The Reason We Need the Electoral College
A popular vote is based on a distorted expectation about government and rewards the wrong kind of leaders — urban demagogues.
By Auguste Meyrat DECEMBER 13, 2018
The debate over the Electoral College comes up constantly during American elections, including the midterms last month, with many on the left calling for a popular vote instead. The process of electoral delegates voting for one particular party even if the popular vote of their state had only a slim majority makes the presidential elections seem generally unfair.
Under the electoral system, lower-population states have outsized influence, higher-population states have somewhat limited influence, and swing states enjoy all the attention. With a popular vote, so the thinking goes, each citizen would have a voice, and the president and his administration would consequently have more legitimacy and better serve the American population.
Conservatives argue that popular elections would lead to politicians giving overriding preference to people in large population centers (i.e., cities) and ignore sparsely populated rural areas. This would result in a “tyranny of the majority” where urban majorities behind the winning party would be overrepresented and rural minorities would be even more underrepresented.
To this, the left simply responds, “So what?” Why should anyone care about what happens to hillbillies withering away in ghost towns? Why should ignorant farmers and ranchers living on big, unpopulated fields have more of a voice than educated professionals living in uptown? Cities are the centers of commerce, industry, education, and culture; they clearly put more in the system than small towns.
It should also be noted that people who support popular elections will cite European countries, like France and other European Union member states, as a reason to give up the Electoral College. If sophisticated Europeans have accepted direct democracy, they reason, Americans seem positively provincial to continue on their present course.
In truth, the bias against rural communities and for European cosmopolitanism often fuels these arguments for the popular vote more than anything substantial. Still, even if the sentiment behind the argument assumes the worst of people in the countryside and the best of people in old cities of Europe, the logic behind it deserves a response. Why should this group receive these protections?
A Popular Vote Feeds into Progressivism
There are two things to consider for this question: (1) what a popular vote implicitly suggests about the role of government, and (2) how a government that exclusively represents urban voters would act.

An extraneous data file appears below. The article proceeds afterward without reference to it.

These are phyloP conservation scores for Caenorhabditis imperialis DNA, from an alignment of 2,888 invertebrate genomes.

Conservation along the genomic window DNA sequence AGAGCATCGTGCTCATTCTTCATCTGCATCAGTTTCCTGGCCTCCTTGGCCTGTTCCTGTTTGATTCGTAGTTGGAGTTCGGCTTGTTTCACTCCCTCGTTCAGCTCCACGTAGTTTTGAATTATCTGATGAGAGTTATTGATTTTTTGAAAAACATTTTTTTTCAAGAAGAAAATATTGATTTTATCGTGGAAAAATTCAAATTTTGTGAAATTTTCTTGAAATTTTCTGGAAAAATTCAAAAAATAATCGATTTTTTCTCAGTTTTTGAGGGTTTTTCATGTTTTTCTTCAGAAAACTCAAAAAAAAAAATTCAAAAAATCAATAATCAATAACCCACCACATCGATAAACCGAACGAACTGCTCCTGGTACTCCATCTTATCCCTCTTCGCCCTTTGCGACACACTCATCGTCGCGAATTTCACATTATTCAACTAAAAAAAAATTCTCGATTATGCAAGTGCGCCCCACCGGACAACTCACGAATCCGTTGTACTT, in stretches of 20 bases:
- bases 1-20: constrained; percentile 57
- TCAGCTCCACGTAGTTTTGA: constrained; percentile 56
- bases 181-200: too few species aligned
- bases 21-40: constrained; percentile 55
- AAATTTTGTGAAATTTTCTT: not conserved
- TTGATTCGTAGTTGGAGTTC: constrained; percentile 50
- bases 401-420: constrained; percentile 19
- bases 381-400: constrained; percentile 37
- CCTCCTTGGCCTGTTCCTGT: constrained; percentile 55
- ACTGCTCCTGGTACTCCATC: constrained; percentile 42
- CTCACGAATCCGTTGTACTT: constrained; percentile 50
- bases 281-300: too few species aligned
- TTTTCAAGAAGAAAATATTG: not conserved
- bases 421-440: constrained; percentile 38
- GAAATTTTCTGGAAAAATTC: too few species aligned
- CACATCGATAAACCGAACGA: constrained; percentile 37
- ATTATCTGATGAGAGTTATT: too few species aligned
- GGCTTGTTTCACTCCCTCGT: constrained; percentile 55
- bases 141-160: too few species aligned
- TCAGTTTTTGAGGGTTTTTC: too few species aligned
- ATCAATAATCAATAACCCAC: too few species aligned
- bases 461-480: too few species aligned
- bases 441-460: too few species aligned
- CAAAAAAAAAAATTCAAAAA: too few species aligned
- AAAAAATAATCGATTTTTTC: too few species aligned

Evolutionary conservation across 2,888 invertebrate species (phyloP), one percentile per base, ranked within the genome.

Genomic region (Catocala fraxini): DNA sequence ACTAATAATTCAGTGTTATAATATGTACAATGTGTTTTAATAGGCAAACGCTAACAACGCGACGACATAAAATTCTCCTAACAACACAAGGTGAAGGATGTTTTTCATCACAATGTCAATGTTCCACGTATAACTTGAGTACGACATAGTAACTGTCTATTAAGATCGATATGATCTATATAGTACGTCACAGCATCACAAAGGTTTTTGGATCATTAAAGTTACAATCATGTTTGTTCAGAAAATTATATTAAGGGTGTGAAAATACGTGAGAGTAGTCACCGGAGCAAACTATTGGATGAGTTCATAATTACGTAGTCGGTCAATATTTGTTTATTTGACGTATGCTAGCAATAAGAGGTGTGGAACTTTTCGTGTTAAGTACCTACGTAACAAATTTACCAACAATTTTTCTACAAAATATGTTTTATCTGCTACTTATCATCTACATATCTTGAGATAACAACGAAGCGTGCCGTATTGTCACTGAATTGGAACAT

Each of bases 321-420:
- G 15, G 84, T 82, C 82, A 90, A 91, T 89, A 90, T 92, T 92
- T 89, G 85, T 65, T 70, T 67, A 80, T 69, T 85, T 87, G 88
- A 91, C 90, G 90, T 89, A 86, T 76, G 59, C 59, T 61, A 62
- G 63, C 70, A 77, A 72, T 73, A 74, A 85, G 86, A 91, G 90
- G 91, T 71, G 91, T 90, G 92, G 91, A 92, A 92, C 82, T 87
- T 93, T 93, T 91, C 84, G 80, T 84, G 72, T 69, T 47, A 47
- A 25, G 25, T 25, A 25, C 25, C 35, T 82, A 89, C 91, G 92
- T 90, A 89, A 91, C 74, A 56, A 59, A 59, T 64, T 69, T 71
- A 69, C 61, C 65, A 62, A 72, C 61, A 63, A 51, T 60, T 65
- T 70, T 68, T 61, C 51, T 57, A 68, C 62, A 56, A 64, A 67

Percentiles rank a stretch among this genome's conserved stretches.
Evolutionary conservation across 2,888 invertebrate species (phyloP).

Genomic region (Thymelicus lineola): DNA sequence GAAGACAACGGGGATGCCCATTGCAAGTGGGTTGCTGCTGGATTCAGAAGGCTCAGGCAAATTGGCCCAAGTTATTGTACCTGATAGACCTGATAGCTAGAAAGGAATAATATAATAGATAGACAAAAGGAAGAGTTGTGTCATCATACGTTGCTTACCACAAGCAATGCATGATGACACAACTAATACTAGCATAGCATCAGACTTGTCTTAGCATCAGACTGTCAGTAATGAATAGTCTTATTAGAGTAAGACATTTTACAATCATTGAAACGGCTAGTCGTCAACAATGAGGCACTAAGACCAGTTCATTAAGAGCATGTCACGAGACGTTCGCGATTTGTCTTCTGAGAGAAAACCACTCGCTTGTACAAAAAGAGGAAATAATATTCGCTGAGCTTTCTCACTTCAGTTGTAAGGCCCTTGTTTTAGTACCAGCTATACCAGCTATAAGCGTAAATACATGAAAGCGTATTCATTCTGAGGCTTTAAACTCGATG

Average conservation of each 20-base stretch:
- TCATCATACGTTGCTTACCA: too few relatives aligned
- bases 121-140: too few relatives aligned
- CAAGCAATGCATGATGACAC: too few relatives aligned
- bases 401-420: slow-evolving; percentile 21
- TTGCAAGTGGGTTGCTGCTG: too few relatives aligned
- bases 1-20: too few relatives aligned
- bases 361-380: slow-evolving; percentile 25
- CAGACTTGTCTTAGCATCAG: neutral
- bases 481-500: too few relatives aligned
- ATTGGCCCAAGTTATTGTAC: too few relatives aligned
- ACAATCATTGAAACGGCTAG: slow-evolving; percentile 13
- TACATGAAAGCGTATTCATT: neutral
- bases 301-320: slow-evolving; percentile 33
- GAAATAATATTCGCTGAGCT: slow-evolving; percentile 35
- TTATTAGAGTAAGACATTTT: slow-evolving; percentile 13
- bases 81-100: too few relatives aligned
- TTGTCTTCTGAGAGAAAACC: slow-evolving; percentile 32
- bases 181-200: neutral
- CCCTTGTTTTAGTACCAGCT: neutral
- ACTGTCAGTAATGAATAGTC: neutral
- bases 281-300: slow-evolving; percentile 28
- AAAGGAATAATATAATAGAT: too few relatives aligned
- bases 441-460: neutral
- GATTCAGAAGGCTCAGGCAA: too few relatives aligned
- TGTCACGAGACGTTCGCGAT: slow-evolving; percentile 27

First, to understand what the argument for a popular vote says about the role of government, one should look at the premises: politician overserve small states, and underserve large ones. These premises envision government as a great provider and the states as needy dependents; they do not present government as the representation of so many different constituents. The motivation behind supporting a popular vote is to make sure the government gives more fairly, not that the government truly speaks for everyone impartially.
Constitutionally speaking, the government should not favor any state or any individual. As defined by John Locke, it does not give out favors, but secures freedoms of life, liberty, and property. People are protected by the government to provide for themselves and prosper. The government keeps the peace, while the people keep their property, and the idea of redistributing property to meet the demands of a favored constituency simply does not exist.
Because liberals have come to see government as a provider, and they shift ever leftward into socialist utopianism, they see elections as opportunities for enrichment. If they really saw government as a representative body of officials intended to secure rights, national elections really wouldn’t make a difference whether they were based on popular vote or something else. A popular vote is thus based on a distorted expectation about government and rewards the wrong kind of leaders. Demagogues who promise to give away more social benefits quickly overcome the statesmen who promise to uphold their duties so people can benefit themselves.
This doesn’t mean that the Electoral College eliminates the possibilities of urban demagogues, but it does discourage it. A politician who has to meet the needs of all kinds of voters, instead of just a few, will not easily be able to make so many promises, nor be able to vilify or ignore unpopular minorities.
Hillary Clinton, who won the popular vote, lost the 2016 presidential election because she promised more entitlements and vilified conservatives (“deplorables”). Trump, who won the electoral vote, won because he promised to give America back to the people. He vilified the elite (“the swamp”) and put himself with working Americans of all stripes.